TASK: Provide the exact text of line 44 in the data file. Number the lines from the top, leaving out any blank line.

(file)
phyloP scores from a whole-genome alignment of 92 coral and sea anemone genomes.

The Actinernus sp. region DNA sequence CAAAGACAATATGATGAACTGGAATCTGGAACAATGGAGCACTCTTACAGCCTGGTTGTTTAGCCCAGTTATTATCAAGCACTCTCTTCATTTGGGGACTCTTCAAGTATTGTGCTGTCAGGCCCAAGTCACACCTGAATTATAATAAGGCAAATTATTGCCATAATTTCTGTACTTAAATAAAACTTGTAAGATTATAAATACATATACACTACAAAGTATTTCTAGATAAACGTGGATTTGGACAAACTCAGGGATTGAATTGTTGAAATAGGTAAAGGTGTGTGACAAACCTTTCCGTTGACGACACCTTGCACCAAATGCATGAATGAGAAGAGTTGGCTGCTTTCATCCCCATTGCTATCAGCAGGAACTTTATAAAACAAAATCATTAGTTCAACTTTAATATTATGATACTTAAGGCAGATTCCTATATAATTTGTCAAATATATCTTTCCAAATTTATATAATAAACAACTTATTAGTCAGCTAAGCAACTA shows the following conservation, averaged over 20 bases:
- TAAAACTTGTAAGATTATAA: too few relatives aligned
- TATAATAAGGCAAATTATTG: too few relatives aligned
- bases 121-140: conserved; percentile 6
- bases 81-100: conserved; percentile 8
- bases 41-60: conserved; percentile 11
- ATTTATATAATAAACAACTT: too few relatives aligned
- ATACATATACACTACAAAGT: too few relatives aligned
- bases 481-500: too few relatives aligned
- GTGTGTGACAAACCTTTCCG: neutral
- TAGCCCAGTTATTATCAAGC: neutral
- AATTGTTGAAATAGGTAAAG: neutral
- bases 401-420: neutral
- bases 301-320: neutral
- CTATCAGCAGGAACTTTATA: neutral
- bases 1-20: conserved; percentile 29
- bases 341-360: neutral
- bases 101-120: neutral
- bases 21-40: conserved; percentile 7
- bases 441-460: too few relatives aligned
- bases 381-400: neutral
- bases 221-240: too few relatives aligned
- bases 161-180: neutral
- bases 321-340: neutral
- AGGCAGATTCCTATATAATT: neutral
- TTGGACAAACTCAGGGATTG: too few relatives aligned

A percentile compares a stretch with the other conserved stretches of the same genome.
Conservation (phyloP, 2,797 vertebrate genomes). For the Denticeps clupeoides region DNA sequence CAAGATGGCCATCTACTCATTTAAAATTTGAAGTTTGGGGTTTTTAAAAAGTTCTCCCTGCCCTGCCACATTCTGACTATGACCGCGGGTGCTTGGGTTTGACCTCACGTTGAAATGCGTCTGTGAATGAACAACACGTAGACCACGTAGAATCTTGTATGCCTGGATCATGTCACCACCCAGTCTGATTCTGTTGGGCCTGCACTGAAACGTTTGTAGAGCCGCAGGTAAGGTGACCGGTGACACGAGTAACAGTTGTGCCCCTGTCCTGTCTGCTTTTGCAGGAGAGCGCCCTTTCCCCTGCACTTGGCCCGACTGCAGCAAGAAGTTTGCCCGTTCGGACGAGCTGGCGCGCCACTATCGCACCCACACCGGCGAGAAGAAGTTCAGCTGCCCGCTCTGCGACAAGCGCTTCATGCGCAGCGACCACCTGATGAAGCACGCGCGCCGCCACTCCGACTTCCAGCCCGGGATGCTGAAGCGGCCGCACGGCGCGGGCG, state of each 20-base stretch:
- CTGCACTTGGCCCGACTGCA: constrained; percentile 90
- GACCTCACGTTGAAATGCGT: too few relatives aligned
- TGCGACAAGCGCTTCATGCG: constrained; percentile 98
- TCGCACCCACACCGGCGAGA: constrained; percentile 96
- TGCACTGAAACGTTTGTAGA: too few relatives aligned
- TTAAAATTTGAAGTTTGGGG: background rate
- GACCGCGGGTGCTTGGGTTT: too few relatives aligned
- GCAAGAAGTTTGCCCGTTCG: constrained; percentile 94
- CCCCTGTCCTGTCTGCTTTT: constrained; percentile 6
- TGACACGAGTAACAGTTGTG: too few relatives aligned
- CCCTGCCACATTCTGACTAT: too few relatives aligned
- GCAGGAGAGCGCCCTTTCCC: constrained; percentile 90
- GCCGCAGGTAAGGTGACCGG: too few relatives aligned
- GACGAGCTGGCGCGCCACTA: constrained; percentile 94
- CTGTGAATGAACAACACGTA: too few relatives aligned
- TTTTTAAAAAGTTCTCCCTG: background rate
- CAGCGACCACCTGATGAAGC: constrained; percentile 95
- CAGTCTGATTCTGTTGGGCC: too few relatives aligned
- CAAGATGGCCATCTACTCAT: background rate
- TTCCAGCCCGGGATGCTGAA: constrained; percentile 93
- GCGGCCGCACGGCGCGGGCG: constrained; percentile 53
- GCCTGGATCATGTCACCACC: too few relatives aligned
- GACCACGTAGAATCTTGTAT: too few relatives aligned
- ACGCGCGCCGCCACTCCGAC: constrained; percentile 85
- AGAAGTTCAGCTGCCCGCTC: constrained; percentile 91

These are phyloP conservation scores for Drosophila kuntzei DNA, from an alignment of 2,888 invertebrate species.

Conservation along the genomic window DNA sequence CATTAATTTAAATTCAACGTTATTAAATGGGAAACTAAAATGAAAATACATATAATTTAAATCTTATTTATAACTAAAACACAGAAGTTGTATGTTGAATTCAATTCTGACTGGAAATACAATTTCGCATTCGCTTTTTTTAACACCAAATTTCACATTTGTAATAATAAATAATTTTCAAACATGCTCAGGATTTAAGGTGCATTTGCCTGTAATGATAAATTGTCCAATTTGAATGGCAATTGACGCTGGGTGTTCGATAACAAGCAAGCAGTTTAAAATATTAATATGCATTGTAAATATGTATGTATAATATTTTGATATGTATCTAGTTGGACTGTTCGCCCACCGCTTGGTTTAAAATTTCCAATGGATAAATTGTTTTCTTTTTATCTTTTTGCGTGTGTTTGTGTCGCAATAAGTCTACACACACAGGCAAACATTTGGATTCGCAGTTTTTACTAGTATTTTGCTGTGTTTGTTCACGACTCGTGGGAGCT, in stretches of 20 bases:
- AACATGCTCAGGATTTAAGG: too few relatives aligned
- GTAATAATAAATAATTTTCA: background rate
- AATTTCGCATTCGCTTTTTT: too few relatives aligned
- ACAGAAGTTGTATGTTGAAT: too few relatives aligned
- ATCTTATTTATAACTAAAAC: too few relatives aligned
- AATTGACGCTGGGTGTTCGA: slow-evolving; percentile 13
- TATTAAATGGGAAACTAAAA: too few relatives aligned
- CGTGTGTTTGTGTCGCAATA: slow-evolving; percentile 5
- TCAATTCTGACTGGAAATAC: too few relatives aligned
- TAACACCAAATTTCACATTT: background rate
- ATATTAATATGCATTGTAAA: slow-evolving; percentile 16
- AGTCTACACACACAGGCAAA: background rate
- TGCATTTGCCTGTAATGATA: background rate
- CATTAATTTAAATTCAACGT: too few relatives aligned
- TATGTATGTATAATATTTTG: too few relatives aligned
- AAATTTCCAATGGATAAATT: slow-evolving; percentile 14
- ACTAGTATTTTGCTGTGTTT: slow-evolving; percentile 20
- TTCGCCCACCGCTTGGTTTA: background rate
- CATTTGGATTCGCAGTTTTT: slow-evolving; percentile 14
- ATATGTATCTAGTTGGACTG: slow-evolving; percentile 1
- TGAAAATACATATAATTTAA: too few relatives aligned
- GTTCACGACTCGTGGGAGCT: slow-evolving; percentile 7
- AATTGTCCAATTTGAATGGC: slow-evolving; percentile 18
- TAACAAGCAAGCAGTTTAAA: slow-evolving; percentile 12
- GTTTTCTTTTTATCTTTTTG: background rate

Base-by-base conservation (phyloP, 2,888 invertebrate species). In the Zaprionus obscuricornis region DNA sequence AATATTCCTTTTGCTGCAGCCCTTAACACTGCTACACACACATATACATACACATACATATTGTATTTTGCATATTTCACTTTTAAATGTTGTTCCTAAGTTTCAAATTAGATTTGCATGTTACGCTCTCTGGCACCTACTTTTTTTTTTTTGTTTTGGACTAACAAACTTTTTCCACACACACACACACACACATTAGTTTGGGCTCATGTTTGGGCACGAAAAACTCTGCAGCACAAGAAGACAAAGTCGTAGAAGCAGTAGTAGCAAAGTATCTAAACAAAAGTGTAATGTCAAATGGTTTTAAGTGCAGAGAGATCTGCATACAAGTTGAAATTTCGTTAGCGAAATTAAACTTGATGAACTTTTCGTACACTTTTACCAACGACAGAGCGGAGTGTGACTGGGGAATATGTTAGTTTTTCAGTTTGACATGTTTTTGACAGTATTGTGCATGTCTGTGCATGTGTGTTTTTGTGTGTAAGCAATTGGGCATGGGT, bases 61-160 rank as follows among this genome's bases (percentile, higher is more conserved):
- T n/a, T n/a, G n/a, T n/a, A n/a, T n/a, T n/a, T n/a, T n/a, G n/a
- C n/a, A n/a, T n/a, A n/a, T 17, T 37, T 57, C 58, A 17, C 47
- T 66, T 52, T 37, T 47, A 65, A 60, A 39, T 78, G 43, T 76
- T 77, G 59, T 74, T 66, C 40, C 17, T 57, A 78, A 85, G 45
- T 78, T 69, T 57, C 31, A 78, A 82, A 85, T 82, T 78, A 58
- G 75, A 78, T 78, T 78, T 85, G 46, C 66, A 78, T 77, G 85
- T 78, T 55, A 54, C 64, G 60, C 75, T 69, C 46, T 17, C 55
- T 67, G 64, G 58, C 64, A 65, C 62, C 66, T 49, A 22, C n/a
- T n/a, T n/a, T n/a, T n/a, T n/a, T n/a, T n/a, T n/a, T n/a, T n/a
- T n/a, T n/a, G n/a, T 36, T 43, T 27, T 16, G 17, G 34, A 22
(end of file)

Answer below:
- CTGTGAATGAACAACACGTA: too few relatives aligned